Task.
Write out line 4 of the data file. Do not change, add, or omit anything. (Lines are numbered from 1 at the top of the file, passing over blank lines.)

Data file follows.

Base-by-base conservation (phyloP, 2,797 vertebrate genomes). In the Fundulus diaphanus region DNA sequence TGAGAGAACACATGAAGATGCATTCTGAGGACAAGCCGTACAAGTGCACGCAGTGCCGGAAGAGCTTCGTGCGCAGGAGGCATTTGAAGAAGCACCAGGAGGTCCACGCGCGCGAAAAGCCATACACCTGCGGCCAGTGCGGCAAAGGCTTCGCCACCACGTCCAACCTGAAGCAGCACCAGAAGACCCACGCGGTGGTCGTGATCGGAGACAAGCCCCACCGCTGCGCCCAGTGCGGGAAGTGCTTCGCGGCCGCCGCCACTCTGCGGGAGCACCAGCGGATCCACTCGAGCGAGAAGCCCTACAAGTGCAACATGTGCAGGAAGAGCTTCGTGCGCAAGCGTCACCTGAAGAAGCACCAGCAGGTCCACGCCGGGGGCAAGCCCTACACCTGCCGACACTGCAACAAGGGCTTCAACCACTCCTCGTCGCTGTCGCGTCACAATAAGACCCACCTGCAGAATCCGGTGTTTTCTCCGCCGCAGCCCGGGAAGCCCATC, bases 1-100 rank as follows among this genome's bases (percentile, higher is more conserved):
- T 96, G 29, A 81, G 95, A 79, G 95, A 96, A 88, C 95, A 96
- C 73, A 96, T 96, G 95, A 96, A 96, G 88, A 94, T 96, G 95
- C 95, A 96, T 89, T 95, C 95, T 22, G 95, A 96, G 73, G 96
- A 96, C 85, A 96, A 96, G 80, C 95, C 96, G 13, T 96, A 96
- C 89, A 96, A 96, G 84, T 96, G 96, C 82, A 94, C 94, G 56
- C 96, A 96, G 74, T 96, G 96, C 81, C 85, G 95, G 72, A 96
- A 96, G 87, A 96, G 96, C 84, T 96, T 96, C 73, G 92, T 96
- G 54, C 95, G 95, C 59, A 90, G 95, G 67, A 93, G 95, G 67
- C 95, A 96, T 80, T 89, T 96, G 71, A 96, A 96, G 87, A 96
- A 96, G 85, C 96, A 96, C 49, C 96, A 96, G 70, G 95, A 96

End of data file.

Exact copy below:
- C 95, A 96, T 89, T 95, C 95, T 22, G 95, A 96, G 73, G 96